The government is to invest £158m in IT infrastructure, including data storage, networks and high performance computing, to support research institutions and industry. Announcing the move, David Willetts, the minister for universities and science, said the largest allocation will pay for a national supercomputer to support …
21500 Jeffries does not seem much.
That said it should get a fair sized HPC box.
But how much does the software cost to run on it?
Would be my first guess ... Seems to me that this kind of stuff is already handled nicely at Uni level, without a secondary or tertiary government infrastructure ...
Not that I know anything, of course ;-)
Many Universities do a very bad job of this, very long overruns in delivery and usability. This is due to poor procurement, one group dominating the procurement, e.g. Physics, as well as rubbish project management by the main contractors, which is often, partly, caused by the University demanding xMillion cores by £8:50.
At least at Daresbury and RAL, they have some people with an idea of how to buy something at a fair price and make sure it works.
But no matter how powerful, it's unlikely to be able to predict the next ludicrous plot twist in Ambridge.
A new Oxymoron for our times
Along with the timeless classics of...
We have a new addtion...
was "climatology" to difficult for you to spell?
or do you really think that scientific study of the climate is somehow contradictory?
"The universe is not required to be in perfect harmony with human ambition" (Carl Sagan)
That might explain what we refer to as accidents - every cloud ....
But now let's make some dosh throwing investment and actions in that general direction whilst we can, it keeps the old economy going for a while longer you know - a happy accident chasing after the defense of a sad accident I say - all man made and artificial like.
For projects which don't require government level security, would Amazon cloud farms billed on actual usage not be cheaper and quicker to deploy? Heck if Google will create secure sandboxes for the Google Apps for not much then surely Amazon would at least look at it if they don't do so already?
Its difficult to protect SLAs with EC2 as you never know what other applications are running at the same time. This is bad for any long running, multi-threaded code, such as Comp'Chem' and CFD (climate), codes.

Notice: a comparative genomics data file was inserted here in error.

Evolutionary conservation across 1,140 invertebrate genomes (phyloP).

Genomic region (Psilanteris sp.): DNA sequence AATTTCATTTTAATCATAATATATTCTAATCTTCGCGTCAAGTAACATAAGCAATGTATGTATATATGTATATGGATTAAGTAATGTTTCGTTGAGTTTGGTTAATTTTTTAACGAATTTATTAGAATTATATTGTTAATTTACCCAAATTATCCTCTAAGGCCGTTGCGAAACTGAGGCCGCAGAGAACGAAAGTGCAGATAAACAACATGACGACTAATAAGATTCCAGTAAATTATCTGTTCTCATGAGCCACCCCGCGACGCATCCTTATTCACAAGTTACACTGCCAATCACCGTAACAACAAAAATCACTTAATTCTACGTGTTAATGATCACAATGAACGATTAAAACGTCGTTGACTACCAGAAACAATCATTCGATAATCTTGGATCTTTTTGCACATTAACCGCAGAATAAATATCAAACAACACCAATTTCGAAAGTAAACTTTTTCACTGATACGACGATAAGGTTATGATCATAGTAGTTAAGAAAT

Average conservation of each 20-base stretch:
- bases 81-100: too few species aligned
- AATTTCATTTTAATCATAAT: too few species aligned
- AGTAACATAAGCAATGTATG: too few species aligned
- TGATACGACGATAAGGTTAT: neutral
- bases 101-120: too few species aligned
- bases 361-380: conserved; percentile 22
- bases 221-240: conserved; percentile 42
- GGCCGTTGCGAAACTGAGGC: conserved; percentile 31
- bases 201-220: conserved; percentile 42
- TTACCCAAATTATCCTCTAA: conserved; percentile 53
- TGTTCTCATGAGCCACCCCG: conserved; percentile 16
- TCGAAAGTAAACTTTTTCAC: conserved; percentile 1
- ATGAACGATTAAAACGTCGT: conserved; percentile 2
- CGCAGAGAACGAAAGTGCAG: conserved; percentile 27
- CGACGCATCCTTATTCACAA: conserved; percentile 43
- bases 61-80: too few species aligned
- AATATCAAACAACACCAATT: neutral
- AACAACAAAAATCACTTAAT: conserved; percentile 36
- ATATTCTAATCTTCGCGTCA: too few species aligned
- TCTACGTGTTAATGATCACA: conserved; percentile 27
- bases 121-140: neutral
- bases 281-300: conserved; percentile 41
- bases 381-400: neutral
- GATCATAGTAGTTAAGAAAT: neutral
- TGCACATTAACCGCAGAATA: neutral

A Number or Two
The network is just not up to it. I have an associate who has benchmarked these things using applications that currently run on 1000s of cores of various dedicated HPC resource, and get outside one node and there is no competition. For instance one chemistry example runs in 194 seconds on 4 nodes (32 cores) of a University HPC server, but 450 seconds on 4 nodes (32 cores) of the cloud even though the single node speeds are about the same (534 v. 520).
To be fair if you don't need good, low latency comms it's not nearly that bad. Fortunately not a lot of proper scientific HPC falls into that camp - this keeps me in a job!
Surely the opposite?
Surely if you design the software to take advantage of the architecture, the opposite is true - use queues and workers for passing around work units, store your input/results in blob storage, etc...
Then, even if an entire data centre goes down, your app should just be able to spin up, re-process any units that were interrupted by the meteor hit, and continue.
You should also be able to handle the equivalent of cross-thread communication between servers using higher-level comms (although the performance hit _may_ be significant if there's lots of signalling)
The only way I can see cloud making it worse is if the applications are trying to do everything in memory in a single run - in which case an individual server is just as likely to be hit my a meteor / suffer catastrophic failure as any one node in the cloud
Did they use the hpc instances? I'm asking because I'm very curious about this. They supposedly use 10 Gigabit ethenet networking.
As I understand it, yes. But take this with a pinch of salt, it is second hand and I don't have many more details than I've said already.
"Ambitious and forward looking"?
That sounds worrying like a gubmint euphemism for "unlikely to actually get off the ground" or possibly "top of the pile when the next round of cuts are announced".
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